Humor is just important to me. That idea of laughing to keep from crying is very Black. Depression is funny. It’s gotta be. Humor is also a part of self-preservation. Ask any funny person who hurt them. Humor has always been important to me publicly or externally, in terms of performance, and making myself and other people feel safe.

I also wanted the book to feel like how my mind works. I wanted it to sound like me. That requires moving in and out of seriousness and comedy. There was no way that I was gonna be like, Well, this is serious so I just gotta keep it right there. Yes, a lot of it was intentional in terms of I need to make a joke right now. Other times, it’s how my voice would deliver it.

Because I’m a poet, and an anthropologist, I observe. That’s comedy because often things are funny because they’re weird. That’s where a lot of the humor comes from, just the humor of humanity.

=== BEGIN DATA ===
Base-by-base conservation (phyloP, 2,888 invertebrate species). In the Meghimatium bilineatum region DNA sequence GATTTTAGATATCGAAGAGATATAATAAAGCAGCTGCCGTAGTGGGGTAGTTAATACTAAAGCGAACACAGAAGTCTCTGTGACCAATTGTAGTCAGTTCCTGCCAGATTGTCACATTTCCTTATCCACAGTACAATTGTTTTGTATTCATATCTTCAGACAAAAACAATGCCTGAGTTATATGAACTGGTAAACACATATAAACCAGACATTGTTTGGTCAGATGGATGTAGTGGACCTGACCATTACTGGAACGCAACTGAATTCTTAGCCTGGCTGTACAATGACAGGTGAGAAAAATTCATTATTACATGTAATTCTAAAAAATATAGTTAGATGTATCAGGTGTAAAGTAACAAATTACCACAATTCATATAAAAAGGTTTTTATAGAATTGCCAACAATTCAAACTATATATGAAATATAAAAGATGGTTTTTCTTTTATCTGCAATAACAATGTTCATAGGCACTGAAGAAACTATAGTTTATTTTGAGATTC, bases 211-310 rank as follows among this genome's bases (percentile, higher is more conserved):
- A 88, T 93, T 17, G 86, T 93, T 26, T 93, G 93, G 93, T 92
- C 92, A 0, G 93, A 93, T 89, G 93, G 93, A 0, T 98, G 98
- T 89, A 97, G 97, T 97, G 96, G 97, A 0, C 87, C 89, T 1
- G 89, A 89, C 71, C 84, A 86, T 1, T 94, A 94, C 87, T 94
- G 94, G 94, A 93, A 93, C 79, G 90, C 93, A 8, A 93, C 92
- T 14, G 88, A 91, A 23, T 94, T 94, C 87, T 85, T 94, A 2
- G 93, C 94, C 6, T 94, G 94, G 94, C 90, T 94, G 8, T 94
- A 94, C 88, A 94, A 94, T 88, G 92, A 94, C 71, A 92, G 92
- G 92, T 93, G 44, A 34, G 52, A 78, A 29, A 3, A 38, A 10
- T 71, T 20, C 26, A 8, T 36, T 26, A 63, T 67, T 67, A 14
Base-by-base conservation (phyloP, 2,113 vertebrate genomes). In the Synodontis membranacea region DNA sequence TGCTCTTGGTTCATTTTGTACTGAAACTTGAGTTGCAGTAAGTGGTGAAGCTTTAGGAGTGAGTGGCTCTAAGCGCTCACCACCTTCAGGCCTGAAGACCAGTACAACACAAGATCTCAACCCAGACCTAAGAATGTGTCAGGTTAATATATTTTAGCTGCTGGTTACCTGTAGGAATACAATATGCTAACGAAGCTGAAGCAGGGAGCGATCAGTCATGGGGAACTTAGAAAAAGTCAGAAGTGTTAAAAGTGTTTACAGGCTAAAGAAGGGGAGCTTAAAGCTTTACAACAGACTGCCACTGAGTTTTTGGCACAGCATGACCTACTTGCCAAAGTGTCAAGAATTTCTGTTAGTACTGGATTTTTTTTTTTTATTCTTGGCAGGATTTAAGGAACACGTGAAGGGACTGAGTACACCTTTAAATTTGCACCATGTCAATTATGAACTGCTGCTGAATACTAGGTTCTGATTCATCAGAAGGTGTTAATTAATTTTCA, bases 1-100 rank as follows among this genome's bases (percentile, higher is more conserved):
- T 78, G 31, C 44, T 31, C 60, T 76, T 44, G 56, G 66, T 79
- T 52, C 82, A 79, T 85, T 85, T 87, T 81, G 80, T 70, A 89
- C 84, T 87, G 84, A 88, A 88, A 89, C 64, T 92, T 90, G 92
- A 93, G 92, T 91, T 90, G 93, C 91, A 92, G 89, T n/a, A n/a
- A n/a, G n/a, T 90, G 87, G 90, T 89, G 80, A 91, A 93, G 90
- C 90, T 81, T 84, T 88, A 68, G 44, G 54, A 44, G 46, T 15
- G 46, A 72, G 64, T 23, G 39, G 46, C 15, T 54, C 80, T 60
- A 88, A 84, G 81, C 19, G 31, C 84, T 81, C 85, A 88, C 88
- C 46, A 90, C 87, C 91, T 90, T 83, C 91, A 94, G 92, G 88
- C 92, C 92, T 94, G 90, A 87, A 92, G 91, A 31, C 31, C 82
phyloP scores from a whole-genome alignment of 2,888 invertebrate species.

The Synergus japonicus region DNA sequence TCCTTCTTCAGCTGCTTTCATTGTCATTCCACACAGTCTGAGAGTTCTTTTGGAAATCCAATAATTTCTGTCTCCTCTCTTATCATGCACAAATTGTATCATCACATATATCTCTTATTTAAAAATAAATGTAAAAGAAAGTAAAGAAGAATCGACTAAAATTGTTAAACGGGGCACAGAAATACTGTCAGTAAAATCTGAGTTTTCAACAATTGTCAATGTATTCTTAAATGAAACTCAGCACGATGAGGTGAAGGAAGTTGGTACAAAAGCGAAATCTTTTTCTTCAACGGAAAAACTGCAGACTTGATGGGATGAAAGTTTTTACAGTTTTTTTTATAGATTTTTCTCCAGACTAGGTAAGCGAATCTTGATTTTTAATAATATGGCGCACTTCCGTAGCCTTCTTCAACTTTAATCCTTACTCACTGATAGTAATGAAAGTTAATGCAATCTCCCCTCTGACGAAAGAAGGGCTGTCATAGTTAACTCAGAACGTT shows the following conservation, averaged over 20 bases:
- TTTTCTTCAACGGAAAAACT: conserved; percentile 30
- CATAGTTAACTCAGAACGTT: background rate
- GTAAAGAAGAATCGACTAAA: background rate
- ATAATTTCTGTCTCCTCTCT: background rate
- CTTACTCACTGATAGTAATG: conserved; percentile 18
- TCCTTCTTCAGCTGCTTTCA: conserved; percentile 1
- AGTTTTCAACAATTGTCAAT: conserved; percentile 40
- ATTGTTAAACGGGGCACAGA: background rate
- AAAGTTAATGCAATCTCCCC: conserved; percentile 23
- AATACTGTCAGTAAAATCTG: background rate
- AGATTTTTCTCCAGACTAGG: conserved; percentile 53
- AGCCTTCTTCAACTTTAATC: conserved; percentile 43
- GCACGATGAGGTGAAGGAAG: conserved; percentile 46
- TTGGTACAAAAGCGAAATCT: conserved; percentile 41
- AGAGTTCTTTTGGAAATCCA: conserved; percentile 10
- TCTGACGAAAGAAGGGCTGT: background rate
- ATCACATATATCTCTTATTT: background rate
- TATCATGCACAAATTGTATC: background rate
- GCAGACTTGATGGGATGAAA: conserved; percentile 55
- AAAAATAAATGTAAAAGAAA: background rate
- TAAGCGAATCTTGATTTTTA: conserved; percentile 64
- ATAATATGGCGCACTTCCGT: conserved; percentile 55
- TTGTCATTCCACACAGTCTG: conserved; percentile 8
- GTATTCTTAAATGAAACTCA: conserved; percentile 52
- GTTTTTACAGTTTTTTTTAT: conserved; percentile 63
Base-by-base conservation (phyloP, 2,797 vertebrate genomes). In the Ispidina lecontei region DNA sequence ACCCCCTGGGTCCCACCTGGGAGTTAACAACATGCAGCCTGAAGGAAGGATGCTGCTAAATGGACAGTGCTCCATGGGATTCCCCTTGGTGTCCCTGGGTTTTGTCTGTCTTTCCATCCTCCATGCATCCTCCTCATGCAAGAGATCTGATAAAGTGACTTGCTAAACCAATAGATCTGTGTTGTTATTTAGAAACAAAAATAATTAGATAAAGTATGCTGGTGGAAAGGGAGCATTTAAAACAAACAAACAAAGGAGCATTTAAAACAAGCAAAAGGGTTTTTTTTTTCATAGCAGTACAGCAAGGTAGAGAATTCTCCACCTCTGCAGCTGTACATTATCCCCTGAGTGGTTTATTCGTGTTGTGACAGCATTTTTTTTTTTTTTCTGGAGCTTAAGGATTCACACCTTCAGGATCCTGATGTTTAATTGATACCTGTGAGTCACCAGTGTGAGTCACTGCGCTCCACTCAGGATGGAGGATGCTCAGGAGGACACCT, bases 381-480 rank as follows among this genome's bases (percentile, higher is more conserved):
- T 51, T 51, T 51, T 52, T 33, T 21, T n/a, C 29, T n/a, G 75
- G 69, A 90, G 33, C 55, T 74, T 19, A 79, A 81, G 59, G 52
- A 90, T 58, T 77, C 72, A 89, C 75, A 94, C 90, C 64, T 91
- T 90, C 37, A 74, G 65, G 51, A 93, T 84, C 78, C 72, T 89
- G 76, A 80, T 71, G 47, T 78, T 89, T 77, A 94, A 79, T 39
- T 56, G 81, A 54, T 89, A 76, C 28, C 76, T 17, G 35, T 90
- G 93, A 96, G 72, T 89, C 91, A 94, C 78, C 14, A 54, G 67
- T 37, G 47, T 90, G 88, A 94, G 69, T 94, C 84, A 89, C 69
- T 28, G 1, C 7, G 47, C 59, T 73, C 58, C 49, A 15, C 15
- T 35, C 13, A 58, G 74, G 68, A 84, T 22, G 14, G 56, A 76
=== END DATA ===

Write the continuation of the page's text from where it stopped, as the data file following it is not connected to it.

LARB Contributor

Tiffany Troy is the author of Dominus (BlazeVOX [books], 2023) and co-translator of Santiago Acosta’s The Coming Desert/El próximo desierto (forthcoming from Alliteration Publishing House), in collaboration with Acosta and the 4W International Women Collective Translation Project at the University of Wisconsin–Madison.


LARB Staff Recommendations

Did you know LARB is a reader-supported nonprofit?

LARB publishes daily without a paywall as part of our mission to make rigorous, incisive, and engaging writing on every aspect of literature, culture, and the arts freely accessible to the public. Help us continue this work with your tax-deductible donation today!